cover image ONE MAN RUNNING


Clive Egleton, . . St. Martin's Minotaur, $24.95 (352pp) ISBN 978-0-312-28699-6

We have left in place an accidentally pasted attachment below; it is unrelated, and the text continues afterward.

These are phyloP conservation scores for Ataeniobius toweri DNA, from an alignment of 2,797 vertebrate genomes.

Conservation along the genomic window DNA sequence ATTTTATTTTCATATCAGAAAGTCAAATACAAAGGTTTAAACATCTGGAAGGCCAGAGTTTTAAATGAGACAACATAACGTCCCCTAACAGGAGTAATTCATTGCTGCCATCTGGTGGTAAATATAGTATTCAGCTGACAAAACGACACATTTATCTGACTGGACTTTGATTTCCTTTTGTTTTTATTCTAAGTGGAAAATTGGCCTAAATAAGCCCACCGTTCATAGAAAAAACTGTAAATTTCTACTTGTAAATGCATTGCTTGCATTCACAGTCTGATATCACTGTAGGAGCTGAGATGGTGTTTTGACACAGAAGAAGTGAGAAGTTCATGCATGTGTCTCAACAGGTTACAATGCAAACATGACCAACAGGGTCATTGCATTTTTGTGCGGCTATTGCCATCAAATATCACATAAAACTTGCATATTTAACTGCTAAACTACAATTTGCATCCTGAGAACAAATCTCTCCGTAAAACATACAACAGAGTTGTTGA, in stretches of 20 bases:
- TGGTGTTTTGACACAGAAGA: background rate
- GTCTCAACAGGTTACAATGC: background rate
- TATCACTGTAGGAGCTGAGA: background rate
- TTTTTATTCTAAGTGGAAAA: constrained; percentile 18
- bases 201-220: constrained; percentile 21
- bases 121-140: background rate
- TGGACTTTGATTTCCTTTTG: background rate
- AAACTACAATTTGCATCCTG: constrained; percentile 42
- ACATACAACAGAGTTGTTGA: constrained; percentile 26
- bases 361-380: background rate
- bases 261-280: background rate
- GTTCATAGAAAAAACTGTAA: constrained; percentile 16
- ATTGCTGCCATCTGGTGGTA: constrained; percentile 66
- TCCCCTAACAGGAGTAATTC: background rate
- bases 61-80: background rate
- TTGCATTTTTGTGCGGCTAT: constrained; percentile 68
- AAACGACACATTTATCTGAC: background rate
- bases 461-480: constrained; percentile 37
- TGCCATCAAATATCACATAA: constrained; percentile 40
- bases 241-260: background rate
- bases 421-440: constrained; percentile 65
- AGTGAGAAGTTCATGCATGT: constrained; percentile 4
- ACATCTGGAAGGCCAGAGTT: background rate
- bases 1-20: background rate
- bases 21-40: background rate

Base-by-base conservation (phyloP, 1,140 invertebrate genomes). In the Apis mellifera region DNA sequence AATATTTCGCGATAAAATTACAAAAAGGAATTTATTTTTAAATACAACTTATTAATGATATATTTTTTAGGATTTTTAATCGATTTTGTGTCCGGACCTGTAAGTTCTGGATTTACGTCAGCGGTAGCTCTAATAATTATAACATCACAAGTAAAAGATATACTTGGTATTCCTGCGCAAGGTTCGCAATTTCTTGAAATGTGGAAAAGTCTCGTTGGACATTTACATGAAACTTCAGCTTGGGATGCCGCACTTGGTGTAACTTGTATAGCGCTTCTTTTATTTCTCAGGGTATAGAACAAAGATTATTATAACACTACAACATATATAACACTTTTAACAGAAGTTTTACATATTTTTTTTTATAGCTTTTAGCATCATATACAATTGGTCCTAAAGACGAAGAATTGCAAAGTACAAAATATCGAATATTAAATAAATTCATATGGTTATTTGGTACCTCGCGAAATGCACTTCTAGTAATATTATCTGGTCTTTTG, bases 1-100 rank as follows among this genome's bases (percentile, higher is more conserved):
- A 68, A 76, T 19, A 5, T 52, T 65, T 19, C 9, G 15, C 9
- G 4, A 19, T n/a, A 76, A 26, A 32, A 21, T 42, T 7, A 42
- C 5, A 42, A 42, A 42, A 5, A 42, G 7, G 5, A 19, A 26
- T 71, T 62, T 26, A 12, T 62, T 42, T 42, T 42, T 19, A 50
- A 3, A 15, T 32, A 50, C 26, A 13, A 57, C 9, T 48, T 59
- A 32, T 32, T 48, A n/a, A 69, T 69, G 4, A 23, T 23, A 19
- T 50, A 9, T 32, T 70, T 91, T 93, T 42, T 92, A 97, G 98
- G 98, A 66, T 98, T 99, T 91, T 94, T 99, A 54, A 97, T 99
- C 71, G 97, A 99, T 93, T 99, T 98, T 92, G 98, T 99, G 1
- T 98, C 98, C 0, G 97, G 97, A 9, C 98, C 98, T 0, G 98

In British veteran Egleton's latest compelling thriller to feature Peter Ashton (after 2001's The Honey Trap), the troubles never seem to end for the bright, affable secret agent, who has been cashiered from the SIS because his cover was blown in court. After the powers-that-be relocate and assign new identities to Ashton, his wife, also an ex-SIS agent, and their two young children, Ashton soon learns that their new personae have been compromised, probably by someone within his own former organization. In addition, IRA terrorists are out to get him in revenge for his self-defense killing of one of their members. To protect his family, Ashton decides to run alone. In a neat twist, his SIS superiors bring Ashton back for his experience in dealing with Russian (once Soviet) officials, one of whom has defected to the CIA. Now the Russians are killing each other and want him dead, too. Egleton introduces dozens of substantive, credible characters, but thanks to his skill at delineating character through social and professional motivation, readers should be able to keep track of who's whom without undue effort. As implausible as the action may be, dialogue that rings true and homely details of trips on London's Underground and the roads of England and America bolster the novel's verisimilitude. This is an elegant, spirited adventure story by a nimble author who's an expert at portraying bureaucratic intrigue and counterespionage. (May)